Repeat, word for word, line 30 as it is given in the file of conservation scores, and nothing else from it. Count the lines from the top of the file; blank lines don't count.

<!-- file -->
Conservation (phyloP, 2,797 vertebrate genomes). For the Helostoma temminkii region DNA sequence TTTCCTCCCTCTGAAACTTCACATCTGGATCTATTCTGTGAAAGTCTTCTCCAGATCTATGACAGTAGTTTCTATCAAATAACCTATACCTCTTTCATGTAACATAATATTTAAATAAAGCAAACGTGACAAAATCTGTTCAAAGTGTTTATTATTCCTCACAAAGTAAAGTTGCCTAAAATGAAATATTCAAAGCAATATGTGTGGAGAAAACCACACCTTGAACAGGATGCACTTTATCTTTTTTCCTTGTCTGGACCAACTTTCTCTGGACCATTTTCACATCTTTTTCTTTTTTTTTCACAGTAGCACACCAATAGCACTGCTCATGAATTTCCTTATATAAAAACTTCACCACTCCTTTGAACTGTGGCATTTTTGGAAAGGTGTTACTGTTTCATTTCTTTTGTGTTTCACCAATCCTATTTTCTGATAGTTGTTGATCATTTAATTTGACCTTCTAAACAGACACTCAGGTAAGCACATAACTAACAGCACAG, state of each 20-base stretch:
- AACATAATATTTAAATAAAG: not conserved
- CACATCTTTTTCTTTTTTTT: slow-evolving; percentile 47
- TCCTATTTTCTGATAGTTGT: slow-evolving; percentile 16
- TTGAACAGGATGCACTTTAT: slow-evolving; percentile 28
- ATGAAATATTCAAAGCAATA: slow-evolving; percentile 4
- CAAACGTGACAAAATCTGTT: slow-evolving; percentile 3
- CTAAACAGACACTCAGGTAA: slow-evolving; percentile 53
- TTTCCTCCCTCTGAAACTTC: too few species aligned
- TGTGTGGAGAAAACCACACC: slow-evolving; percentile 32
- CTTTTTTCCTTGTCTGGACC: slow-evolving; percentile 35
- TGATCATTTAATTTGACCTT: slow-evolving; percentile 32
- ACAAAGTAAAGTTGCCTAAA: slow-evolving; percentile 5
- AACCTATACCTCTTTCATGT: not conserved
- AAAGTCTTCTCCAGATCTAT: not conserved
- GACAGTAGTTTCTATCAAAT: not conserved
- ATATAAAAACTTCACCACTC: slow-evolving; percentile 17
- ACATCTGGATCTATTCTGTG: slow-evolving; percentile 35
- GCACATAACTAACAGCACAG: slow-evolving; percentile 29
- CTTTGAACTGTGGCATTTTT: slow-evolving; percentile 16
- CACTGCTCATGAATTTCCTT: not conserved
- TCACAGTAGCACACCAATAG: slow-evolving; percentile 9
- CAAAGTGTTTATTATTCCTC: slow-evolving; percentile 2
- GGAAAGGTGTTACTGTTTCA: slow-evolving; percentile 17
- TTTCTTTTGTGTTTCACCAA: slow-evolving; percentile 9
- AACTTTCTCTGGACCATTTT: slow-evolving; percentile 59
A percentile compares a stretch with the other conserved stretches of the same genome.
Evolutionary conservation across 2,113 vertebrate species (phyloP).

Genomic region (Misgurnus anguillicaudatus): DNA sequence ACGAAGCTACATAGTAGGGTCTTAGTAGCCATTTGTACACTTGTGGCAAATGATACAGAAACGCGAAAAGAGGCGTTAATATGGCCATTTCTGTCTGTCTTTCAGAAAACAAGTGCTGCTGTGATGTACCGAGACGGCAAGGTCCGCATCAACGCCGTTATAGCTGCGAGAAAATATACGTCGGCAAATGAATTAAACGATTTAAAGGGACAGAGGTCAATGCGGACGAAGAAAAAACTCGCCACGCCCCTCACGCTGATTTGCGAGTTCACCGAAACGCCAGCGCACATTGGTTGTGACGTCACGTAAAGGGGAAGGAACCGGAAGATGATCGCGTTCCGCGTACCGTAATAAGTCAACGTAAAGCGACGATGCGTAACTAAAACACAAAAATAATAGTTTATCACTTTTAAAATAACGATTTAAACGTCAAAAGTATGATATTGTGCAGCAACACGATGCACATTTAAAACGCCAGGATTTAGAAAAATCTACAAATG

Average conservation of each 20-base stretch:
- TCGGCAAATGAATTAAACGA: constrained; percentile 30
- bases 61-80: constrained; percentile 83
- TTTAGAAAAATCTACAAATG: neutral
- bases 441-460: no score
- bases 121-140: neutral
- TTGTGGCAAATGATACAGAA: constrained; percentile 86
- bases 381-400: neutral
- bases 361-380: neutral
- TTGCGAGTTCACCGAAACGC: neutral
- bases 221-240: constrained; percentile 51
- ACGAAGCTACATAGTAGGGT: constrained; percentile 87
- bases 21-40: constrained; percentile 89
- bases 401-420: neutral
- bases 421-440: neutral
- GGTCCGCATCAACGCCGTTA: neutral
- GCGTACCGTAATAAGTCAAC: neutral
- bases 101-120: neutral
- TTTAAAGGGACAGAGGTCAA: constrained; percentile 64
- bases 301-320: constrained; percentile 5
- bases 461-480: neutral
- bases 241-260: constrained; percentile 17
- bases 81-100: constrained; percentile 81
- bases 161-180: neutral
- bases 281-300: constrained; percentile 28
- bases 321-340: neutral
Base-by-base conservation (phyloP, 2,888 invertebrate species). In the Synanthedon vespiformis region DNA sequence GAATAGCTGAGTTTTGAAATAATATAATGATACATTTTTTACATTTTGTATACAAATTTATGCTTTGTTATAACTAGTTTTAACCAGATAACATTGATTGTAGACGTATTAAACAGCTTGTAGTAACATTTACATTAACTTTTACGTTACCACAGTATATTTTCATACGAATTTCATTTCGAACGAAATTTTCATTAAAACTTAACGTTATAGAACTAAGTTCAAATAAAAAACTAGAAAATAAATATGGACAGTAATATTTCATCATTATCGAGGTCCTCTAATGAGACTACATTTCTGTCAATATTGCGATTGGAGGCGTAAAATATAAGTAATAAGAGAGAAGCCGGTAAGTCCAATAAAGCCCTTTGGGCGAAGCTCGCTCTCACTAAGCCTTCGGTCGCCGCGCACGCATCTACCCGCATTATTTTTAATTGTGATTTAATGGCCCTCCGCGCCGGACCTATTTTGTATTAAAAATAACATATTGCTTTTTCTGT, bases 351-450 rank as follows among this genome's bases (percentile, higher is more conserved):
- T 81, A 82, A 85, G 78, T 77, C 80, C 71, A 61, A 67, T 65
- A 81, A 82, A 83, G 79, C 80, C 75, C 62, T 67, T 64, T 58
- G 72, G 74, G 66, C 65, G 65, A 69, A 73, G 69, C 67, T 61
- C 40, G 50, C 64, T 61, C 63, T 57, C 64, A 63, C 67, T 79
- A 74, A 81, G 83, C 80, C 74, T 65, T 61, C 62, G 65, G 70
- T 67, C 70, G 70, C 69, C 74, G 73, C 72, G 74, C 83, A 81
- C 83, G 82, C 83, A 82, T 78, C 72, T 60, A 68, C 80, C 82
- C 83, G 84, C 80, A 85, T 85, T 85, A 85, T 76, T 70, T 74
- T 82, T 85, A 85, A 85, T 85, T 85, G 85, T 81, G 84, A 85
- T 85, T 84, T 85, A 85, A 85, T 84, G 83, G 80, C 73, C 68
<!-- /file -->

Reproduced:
Average conservation of each 20-base stretch: